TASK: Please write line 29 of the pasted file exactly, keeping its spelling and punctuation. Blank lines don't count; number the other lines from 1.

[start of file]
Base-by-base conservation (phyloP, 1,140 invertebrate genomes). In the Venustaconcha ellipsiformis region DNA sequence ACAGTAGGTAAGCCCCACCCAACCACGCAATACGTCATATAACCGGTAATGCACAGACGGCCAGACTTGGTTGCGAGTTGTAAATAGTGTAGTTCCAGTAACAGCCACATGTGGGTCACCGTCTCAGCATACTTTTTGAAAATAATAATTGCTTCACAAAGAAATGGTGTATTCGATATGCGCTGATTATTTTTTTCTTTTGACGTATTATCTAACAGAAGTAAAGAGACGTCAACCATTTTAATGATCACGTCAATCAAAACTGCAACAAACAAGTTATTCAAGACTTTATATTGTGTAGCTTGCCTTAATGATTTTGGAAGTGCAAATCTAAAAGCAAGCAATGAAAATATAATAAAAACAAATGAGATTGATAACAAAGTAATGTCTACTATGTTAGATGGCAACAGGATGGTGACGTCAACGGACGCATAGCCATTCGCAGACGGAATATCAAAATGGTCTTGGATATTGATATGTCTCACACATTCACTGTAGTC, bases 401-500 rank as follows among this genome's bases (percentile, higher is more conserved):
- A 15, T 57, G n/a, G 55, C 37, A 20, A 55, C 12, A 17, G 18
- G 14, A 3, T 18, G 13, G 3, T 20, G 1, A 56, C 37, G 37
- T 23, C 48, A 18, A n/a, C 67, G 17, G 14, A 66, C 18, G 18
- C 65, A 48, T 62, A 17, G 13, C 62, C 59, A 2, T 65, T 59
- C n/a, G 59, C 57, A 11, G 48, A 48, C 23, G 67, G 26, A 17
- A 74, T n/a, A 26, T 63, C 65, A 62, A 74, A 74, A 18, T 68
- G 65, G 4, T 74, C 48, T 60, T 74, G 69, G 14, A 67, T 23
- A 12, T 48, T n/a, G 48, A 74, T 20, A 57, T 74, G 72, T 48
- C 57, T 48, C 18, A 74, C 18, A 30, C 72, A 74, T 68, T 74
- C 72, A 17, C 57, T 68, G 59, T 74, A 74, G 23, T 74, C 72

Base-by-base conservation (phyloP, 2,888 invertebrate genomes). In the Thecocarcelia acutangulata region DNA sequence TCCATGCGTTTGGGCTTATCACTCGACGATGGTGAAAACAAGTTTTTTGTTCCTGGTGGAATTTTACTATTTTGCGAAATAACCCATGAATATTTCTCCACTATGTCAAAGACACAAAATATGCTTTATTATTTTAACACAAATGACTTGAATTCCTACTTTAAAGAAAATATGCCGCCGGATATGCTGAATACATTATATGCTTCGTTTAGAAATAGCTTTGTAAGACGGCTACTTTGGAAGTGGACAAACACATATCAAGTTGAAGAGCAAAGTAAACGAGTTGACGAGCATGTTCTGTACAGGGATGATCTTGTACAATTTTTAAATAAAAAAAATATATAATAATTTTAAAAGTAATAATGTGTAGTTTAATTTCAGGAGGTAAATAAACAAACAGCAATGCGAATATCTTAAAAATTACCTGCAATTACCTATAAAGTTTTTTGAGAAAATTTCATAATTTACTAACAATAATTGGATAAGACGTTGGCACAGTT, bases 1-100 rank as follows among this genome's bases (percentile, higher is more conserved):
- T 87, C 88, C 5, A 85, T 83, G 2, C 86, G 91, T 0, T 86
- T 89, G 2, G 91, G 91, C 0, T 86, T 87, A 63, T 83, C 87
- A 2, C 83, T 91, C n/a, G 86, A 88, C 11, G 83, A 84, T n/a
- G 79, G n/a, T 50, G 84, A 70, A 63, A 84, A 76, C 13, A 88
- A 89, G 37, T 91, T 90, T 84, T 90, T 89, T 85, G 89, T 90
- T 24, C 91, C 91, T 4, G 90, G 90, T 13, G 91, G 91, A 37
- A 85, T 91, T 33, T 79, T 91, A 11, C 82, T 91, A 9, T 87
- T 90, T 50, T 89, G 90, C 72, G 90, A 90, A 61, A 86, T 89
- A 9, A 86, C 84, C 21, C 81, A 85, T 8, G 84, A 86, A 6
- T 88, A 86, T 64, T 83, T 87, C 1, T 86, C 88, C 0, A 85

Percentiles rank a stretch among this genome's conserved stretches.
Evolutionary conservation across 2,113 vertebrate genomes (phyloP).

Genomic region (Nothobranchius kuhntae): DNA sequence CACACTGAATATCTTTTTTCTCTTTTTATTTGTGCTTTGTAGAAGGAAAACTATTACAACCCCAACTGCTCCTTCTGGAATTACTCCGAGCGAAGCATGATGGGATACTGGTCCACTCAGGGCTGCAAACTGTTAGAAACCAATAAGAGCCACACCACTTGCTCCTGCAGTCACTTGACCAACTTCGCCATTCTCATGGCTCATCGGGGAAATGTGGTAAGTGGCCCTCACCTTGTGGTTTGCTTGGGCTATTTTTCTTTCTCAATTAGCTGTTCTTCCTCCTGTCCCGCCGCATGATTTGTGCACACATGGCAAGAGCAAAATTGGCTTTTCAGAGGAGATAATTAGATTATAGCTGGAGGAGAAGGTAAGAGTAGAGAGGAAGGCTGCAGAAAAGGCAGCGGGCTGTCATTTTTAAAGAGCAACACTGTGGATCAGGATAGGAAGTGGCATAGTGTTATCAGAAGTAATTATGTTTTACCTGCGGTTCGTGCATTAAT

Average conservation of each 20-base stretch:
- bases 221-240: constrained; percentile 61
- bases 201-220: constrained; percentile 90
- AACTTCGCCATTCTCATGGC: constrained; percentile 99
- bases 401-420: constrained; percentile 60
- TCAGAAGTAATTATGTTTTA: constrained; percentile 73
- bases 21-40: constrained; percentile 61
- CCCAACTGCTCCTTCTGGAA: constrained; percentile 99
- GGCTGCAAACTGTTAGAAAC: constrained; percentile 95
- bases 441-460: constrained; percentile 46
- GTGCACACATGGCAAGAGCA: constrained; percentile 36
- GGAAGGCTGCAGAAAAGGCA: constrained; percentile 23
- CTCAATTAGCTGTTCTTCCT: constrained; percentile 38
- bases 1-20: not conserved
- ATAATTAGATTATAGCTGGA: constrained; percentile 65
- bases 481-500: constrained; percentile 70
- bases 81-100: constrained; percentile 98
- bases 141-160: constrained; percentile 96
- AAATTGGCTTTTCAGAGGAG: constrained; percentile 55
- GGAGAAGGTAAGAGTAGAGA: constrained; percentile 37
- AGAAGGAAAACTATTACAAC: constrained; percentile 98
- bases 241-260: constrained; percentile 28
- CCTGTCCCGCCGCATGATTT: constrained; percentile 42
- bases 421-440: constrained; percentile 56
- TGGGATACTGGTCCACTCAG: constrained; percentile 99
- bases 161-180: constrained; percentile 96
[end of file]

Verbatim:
- AACTTCGCCATTCTCATGGC: constrained; percentile 99